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Cognitive Theory

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The cognitive restructuring theory commands that one’s personal impractical philosophies are precisely responsible for producing dysfunctional feelings and their subsequent behaviors, such as anxiety, despair, and social extractions; and humans can be purged of such feelings and their validities by demolishing the theories that give them life. The cognitive restructuring model is a proven model in addressing behavioral issues concerning stroke victims and adolescents. Team A’s focus will be addressing the perceptions into these interventions.
Behavioral changes can be difficult, but for a stroke victim it can be even more challenging due to cognitive deficiencies after a stroke. These changes are not only grueling to accept, but create a challenge due to physical, cognitive and emotional impairments. After a stroke, the ability to return to a consistent routine and activities now depend on the individual’s ability modify behaviors. One of the challenges one may face after a stroke is difficulty relating with others among other behavioral challenges relating to this type of injury.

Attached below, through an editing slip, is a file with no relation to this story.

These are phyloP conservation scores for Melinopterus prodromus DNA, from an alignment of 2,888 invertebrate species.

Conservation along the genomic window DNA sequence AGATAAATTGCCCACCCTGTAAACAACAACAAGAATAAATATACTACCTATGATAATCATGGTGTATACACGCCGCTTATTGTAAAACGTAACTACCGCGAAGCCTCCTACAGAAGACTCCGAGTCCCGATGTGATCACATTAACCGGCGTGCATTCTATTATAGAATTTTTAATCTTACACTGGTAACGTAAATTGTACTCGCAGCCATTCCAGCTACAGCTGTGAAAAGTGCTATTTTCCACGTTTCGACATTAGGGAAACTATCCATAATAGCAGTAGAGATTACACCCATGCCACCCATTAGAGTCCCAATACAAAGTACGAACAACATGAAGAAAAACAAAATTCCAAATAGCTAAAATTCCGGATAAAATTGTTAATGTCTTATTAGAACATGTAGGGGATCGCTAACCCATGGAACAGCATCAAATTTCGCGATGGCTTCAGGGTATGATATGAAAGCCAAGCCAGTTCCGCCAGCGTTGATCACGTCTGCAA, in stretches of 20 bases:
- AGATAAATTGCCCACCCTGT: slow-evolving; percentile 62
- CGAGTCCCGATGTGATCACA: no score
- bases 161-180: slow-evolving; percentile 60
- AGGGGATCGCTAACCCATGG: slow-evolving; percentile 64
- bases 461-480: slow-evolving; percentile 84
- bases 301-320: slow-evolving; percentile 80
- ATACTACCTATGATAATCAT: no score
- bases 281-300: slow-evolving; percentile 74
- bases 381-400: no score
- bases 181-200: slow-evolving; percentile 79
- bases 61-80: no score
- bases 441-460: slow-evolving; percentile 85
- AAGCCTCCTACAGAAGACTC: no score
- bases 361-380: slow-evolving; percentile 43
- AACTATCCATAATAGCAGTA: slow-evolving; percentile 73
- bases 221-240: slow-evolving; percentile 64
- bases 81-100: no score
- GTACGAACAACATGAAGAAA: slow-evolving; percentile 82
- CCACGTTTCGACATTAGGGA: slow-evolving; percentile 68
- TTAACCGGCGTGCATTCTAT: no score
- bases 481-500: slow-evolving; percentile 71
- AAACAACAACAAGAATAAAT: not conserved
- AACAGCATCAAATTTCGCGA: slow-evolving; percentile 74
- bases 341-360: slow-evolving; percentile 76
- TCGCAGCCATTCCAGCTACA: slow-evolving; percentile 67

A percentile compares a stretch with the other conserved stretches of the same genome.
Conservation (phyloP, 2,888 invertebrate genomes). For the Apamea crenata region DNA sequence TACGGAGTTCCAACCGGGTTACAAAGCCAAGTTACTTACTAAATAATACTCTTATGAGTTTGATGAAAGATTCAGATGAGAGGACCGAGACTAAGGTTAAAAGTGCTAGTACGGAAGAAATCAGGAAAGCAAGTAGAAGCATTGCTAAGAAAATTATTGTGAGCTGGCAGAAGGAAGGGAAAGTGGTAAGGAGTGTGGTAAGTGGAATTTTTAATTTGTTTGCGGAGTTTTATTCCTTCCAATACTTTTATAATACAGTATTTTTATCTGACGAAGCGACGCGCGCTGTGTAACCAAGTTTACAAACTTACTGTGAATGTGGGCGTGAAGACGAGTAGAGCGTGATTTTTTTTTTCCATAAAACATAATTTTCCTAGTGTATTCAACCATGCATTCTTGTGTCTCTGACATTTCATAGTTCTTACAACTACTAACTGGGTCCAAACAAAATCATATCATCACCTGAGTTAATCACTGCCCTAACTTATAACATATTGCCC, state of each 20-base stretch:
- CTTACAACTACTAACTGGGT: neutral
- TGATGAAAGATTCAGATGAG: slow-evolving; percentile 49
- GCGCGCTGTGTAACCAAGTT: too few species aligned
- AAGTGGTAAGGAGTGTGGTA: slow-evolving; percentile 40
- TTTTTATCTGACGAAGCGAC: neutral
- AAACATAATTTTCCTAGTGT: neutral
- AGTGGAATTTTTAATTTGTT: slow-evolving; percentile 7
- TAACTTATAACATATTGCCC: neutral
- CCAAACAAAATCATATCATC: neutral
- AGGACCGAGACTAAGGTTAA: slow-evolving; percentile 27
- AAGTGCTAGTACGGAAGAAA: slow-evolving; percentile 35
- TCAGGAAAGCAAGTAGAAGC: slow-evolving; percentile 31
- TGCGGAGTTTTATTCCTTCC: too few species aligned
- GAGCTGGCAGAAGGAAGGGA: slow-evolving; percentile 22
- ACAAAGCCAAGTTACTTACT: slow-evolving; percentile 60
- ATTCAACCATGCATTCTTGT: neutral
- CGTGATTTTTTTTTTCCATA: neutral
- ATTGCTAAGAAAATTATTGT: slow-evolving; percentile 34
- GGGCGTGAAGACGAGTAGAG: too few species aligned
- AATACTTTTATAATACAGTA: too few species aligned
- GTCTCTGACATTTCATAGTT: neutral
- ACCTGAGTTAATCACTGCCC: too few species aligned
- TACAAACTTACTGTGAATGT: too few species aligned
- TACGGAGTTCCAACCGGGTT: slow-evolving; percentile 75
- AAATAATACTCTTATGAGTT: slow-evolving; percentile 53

One of the main steps in overcoming this challenge is building a trusting relationship with the stroke victim; this develops throughout the rehabilitation process. Encouraging the patient too understand the benefits of setting goals. This trust is achieved through honesty, caring and regular interaction always trying to achieve realistic expectations. “Other Interventions include developing a plan that the stroke victim is happy with, so that it is more likely to be effective” (White, Seckinger, Doyle, and Strauss, 1997). Take into consideration their weaknesses and strengths, and prioritize their needs. Also reflect on the individuals learning style through written information, oral or both. Take into consideration the willingness of the injured during the therapy or other...

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